Webb remembers one comment made by a teacher in college who discouraged her from pursuing a Master of Science degree because a Master of Science teaching program was easier.
“Well, I couldn’t do it,” Webb said, quoting the teacher. “I failed my exams, and you can’t do it because you’re a girl.”
One attendee remembered being told there was no way she could possibly be “male enough” for a statistics master’s program. Another attendee recalled being told by her physics teacher to look around the room filled with boys and see that she didn’t belong.
Webb noted how there used to be a professor at PSU who didn’t look at papers and graded based on how he felt students did. One particular instance involved this professor grading a woman who tutored men in his course worse than the men she helped. This resonated with Hough, who recalled tutoring two male students in a graduate level biochemistry course.
“I would get five points taken off and they would get none, or one,” Hough said. “So I tried to talk to the professor about it and he was just like, ‘It’s subjective and it’s how many points I thought you deserved.’ I ended up having to drop the course because I didn’t want it to affect my GPA.”
Joyce Pieretti: diversity, recruitment, and retention coordinator
Pieretti’s experience has been different from others in her journey to a professional woman in a STEM career. Peretti went to an all women’s college where it wasn’t possible to have professors place emphasis on her male counterparts. Pieretti’s struggle, however, involved identifying in an academic community whose parents held degrees, while her’s did not.
Pieretti remembered realizing that she didn’t need to compare herself to others and encouraged attendees to stop comparing themselves to others.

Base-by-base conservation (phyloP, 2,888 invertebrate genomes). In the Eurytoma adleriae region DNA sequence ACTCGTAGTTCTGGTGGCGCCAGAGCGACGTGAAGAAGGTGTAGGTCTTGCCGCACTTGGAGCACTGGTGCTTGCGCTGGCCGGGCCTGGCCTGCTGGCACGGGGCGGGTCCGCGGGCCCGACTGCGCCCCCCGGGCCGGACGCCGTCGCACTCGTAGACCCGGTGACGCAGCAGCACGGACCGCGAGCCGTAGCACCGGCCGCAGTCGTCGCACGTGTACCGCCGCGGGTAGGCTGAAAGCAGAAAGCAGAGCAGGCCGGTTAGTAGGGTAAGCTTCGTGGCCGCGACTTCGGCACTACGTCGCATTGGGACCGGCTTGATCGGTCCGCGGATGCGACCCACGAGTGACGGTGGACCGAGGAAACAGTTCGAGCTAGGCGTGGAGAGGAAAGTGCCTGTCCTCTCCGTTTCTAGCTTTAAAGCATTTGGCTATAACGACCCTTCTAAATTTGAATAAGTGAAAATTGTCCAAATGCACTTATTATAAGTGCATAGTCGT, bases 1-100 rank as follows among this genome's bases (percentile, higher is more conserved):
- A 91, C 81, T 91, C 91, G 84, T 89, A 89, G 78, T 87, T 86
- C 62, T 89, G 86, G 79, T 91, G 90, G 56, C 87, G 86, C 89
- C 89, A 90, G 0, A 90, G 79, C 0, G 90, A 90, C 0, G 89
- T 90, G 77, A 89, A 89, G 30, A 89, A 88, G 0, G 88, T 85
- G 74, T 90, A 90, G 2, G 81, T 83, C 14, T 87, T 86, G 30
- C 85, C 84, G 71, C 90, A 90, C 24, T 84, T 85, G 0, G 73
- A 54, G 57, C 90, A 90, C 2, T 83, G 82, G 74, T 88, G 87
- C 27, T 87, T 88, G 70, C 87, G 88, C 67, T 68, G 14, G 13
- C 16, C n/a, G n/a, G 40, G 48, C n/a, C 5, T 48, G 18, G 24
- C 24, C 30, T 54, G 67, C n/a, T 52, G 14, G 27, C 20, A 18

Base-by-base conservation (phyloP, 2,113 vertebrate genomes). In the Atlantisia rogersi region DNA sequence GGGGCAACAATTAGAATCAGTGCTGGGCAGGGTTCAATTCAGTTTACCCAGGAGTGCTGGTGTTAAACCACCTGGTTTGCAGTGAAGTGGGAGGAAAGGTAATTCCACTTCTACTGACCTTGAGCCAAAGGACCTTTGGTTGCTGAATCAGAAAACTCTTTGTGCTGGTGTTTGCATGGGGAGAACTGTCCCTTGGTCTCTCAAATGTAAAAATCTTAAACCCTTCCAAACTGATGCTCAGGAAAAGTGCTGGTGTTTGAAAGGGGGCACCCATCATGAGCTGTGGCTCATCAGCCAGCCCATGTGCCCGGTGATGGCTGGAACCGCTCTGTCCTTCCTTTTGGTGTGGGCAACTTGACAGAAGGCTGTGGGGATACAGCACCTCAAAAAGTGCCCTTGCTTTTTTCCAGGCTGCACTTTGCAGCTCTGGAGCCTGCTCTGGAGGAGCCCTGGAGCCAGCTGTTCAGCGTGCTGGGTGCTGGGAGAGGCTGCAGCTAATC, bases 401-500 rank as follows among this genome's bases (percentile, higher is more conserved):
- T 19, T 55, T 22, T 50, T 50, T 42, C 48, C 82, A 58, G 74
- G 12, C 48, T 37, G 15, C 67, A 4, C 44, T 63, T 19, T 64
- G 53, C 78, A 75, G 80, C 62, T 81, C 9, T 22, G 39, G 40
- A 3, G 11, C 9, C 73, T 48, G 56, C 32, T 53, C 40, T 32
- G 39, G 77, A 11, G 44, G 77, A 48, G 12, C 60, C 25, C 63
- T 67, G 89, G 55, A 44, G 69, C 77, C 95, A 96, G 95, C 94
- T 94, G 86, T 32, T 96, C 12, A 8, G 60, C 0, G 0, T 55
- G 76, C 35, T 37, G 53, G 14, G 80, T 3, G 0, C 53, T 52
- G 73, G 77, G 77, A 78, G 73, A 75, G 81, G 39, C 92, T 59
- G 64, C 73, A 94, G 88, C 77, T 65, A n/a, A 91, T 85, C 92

“To not follow the path I’ve laid out, but actually to forge your own and do it better than I did,” Peretti said. “There are plenty of resources here at PSU…obviously, being a part of the Neuroscience Club, but there are also plenty of other organizations, the Women’s Resource Center, the Women’s Leadership Institute. There are opportunities for you to connect with those networks and have those support systems, which I was not as aware of when I was in college.”
Webb wanted people to show extra support for science and women in STEM careers given the current presidential administration’s policies.
“The climate on science and women, in general, is very hostile,” Webb said. “So I hope you guys don’t just give up for four years. I hope that we can fight this stuff and make it known that science is very important, and women in STEM majors are very important, and men in STEM majors, and STEM majors are just one of those things that we don’t have enough people and that’s why we need immigration.”
If neuroscience sounds like a good time and you want to hang out with others who think similarly, check out PSU’s Nueroscience Club at facebook.com/pdxbrains. Yes, that does say PDXbrains, which is objectively pretty cool.